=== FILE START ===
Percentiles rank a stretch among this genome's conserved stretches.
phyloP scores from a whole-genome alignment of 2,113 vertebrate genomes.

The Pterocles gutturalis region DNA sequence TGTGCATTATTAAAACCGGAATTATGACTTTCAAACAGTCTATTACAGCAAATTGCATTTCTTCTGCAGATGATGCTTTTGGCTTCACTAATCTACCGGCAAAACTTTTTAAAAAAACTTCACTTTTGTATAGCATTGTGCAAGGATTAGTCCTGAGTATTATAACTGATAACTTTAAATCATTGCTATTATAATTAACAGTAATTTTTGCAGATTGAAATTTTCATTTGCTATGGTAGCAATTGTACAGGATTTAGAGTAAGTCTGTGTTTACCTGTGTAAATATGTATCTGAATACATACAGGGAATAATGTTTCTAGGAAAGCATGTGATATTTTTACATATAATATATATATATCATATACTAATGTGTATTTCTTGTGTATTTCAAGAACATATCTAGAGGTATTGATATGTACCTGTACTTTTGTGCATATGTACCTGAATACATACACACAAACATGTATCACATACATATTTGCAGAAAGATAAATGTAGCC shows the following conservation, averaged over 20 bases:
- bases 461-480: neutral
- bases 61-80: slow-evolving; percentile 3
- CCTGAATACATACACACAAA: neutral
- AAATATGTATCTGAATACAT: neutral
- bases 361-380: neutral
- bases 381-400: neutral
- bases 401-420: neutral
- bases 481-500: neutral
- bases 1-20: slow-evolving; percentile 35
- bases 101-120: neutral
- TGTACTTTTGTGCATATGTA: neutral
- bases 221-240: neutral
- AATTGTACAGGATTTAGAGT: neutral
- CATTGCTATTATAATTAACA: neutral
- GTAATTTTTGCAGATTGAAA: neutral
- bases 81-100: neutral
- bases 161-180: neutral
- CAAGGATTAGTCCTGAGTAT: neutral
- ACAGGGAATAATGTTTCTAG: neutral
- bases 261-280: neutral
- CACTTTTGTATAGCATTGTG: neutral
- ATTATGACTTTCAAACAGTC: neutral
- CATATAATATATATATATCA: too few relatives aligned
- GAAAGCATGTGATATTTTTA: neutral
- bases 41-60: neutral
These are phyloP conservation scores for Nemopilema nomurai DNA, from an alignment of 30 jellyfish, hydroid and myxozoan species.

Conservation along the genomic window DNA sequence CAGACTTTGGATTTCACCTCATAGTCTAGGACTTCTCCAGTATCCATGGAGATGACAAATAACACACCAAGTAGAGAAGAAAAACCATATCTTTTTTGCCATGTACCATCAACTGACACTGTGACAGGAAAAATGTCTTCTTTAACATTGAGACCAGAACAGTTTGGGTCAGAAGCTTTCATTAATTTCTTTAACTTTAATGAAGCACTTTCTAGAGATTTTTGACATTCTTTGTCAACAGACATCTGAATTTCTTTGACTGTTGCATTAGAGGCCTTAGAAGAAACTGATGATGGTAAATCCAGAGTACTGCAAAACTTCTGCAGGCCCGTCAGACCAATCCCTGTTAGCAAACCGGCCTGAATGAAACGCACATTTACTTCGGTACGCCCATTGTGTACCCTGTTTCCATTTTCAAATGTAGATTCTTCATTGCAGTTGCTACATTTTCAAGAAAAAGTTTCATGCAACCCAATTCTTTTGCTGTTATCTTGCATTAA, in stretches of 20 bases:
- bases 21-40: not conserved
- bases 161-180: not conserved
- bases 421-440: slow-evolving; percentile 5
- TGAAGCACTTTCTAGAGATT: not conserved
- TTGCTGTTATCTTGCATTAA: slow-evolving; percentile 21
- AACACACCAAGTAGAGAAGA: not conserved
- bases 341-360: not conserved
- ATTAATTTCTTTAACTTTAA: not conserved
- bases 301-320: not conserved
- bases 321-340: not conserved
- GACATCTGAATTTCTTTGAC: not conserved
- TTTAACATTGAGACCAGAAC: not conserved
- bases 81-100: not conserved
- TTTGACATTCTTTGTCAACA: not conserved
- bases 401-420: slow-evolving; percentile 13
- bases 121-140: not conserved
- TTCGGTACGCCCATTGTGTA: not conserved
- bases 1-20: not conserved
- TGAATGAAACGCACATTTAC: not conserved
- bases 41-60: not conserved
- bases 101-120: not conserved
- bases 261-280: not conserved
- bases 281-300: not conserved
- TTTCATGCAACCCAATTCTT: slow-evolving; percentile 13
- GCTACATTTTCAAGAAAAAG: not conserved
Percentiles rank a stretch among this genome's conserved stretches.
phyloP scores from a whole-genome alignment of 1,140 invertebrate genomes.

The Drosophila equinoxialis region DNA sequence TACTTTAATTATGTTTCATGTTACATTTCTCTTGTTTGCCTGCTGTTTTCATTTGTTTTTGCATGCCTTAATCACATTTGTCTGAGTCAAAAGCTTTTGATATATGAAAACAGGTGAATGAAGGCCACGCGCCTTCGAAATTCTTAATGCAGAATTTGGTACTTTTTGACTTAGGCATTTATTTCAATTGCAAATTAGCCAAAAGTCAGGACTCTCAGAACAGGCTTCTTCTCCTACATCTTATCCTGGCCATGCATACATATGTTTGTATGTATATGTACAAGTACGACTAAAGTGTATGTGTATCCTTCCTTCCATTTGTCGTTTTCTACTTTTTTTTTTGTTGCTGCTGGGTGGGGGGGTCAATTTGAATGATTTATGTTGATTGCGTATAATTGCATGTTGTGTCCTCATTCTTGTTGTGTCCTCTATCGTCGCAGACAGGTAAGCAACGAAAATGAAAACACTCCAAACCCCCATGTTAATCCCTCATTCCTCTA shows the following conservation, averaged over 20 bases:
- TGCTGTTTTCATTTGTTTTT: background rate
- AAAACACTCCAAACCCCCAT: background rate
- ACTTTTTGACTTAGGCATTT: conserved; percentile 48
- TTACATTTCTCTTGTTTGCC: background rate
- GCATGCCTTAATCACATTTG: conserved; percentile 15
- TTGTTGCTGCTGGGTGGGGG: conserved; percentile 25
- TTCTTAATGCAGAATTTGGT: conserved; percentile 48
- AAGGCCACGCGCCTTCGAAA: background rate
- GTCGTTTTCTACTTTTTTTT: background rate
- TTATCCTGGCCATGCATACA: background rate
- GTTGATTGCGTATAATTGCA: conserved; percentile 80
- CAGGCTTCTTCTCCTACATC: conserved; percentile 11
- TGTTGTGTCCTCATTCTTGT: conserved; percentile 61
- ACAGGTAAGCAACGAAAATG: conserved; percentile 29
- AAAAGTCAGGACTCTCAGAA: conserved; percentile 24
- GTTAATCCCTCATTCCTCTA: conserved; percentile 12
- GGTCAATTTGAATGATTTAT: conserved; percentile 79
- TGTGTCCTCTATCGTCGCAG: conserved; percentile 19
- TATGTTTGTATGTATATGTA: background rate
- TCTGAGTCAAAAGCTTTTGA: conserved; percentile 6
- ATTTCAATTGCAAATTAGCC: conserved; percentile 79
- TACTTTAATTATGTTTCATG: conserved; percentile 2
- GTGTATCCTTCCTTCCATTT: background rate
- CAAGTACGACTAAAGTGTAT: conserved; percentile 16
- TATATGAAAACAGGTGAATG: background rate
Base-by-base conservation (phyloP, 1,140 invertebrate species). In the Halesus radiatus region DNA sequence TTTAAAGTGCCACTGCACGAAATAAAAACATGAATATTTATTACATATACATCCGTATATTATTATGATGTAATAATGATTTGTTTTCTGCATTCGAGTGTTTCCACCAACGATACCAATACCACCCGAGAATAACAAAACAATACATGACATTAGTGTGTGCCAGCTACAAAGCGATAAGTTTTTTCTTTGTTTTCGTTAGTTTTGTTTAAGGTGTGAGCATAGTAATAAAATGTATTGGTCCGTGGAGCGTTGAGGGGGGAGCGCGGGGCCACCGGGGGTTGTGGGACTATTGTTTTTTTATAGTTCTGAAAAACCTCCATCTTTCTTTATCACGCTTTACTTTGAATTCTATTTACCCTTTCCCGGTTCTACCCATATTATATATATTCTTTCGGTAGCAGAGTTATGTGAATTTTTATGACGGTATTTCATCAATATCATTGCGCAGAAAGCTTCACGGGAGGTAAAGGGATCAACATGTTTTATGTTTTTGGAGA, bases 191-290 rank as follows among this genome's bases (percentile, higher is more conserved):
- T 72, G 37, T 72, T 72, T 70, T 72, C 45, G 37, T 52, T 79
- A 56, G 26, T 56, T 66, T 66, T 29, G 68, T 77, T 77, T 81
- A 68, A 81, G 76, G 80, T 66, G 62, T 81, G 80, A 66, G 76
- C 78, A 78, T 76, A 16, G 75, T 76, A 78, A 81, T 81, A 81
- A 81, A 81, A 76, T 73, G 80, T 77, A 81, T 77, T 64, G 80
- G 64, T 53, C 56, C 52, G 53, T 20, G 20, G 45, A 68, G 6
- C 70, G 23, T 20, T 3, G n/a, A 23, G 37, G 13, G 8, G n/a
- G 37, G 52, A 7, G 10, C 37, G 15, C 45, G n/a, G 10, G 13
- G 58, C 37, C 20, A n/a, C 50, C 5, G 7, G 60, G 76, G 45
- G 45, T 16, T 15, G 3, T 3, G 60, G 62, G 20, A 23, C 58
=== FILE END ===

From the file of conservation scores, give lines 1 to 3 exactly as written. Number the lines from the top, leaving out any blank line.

Percentiles rank a stretch among this genome's conserved stretches.
phyloP scores from a whole-genome alignment of 2,113 vertebrate genomes.

The Pterocles gutturalis region DNA sequence TGTGCATTATTAAAACCGGAATTATGACTTTCAAACAGTCTATTACAGCAAATTGCATTTCTTCTGCAGATGATGCTTTTGGCTTCACTAATCTACCGGCAAAACTTTTTAAAAAAACTTCACTTTTGTATAGCATTGTGCAAGGATTAGTCCTGAGTATTATAACTGATAACTTTAAATCATTGCTATTATAATTAACAGTAATTTTTGCAGATTGAAATTTTCATTTGCTATGGTAGCAATTGTACAGGATTTAGAGTAAGTCTGTGTTTACCTGTGTAAATATGTATCTGAATACATACAGGGAATAATGTTTCTAGGAAAGCATGTGATATTTTTACATATAATATATATATATCATATACTAATGTGTATTTCTTGTGTATTTCAAGAACATATCTAGAGGTATTGATATGTACCTGTACTTTTGTGCATATGTACCTGAATACATACACACAAACATGTATCACATACATATTTGCAGAAAGATAAATGTAGCC shows the following conservation, averaged over 20 bases: